Look at the Starter Spring
The starter spring is very important to helping the starter assembly that we talked about before. When it is working, it should retract your starter rope. The spring can sometimes be delicate, or become brittle with overuse.
After you use your chainsaw quite a bit, it is possible for the spring to break off. One of the first things to check when you have a hard pull on the chainsaw is the spring. This is the most likely reason for trouble and is a simple thing to fix.
To check the starter spring:
- Try to pull the starter rope
- If it is hard to pull, check to see how the spring is doing.
- If the spring is starting to wobble, take it in to replace.
- If the spring is completely broken, you may need to replace the whole starter assembly.
Don’t attempt to start the chainsaw manually if the spring is broken.
The Starter Housing is Damaged
Another common issue that can make the chainsaw hard to pull is that the starter housing gets damaged. The housing can break and may impede the path of the rope, or pieces may fall inside and get wound up and stuck in the pulley and starter.
This is something that you are likely to need to completely replace. However, if it is just a small piece, you may be able to repair it with epoxy or tape.
The Engine is Damaged or Seized
The last, and worst, problem to have is with the engine itself. If there has been any damage done to the engine itself, the starter assembly may not be able to properly pump the piston and actually start the engine. Likewise, if the engine is gummed up or seized entirely, the rope will be difficult or impossible to pull, respectively.
Unfortunately, both of these issues could mean it’s time to take it to a professional or scrap it. It’s not a good idea to perform any work related to the piston or engine assembly itself unless you have the proper knowledge.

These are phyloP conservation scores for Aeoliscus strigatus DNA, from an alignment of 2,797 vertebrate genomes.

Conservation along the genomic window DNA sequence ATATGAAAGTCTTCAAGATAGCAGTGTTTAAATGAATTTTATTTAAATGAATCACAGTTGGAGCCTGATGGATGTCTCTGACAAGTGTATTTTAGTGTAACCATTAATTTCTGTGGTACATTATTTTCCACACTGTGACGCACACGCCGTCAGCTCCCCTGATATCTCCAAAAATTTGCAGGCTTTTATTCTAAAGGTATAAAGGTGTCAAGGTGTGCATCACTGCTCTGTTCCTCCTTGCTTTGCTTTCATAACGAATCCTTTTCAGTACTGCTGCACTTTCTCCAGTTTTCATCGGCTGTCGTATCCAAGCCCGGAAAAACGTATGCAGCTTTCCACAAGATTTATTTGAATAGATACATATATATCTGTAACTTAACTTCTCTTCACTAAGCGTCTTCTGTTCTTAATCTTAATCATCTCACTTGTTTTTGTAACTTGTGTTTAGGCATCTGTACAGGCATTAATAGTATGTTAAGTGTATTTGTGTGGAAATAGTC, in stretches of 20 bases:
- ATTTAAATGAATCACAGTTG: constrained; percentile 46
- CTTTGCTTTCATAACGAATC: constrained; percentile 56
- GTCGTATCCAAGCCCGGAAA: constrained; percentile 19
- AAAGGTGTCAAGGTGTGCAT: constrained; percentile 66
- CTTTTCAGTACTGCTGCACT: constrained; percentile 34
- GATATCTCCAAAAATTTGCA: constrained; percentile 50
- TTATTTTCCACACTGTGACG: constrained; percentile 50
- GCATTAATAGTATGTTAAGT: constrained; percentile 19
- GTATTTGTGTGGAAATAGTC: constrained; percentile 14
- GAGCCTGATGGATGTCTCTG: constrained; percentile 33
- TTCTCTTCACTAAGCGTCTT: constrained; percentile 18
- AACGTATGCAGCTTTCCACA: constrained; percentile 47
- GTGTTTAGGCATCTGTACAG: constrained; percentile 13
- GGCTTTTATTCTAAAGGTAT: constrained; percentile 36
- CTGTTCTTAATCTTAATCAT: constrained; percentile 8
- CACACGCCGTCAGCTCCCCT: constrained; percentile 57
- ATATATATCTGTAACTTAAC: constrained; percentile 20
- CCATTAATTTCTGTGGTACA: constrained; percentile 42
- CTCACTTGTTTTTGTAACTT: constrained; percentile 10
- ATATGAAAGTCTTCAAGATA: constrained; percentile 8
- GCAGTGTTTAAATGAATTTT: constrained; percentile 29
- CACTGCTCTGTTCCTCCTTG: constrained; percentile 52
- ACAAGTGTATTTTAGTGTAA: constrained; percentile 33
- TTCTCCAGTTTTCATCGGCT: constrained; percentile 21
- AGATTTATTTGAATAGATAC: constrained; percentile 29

However, it could also be a good, low risk opportunity to learn if the chainsaw is just headed for the scrap pile!
Maintaining Your Chainsaw
It is important to maintain your chainsaw to ensure it will last a long time and you will not end up with a chain that is hard to pull. Here’s some techniques and tips to help make sure your chainsaw is as least prone to issues as possible.
Store the Chainsaw Properly in Good Conditions
It is important to store the chainsaw well. This will keep it from getting ruined or any of the parts rusting up.
Some things to consider when you store your chainsaw include:
- Keep the chainsaw off the ground so no one trips over it.
- Keep the chainsaw away from the rain or any moisture. Moisture can rust up the parts and make them stop working.
- Keep the chainsaw away from places where it will see a lot of fine dust or sawdust.
A cool, dry place in your shop or garage is the best way to store your chainsaw to make sure nothing gets inside. This can reduce the risk of something breaking or damaging the chainsaw, so it never becomes hard to pull.
If you live in a particularly muggy or dusty climate, a cover for your chainsaw might be a good investment.
Get the Chainsaw Checked Often
Often the chainsaw will start to fail and is hard to pull because it gets old and a part breaks. Proper maintenance can decrease the likelihood that you need to deal with this kind of problem.
If your chainsaw becomes hard to pull, there are many reasons why you may run into trouble with getting it to behave. A quick look at the components of the starter system, such as the rope, pully, starter assembly, and spring can rule out the simplest solutions.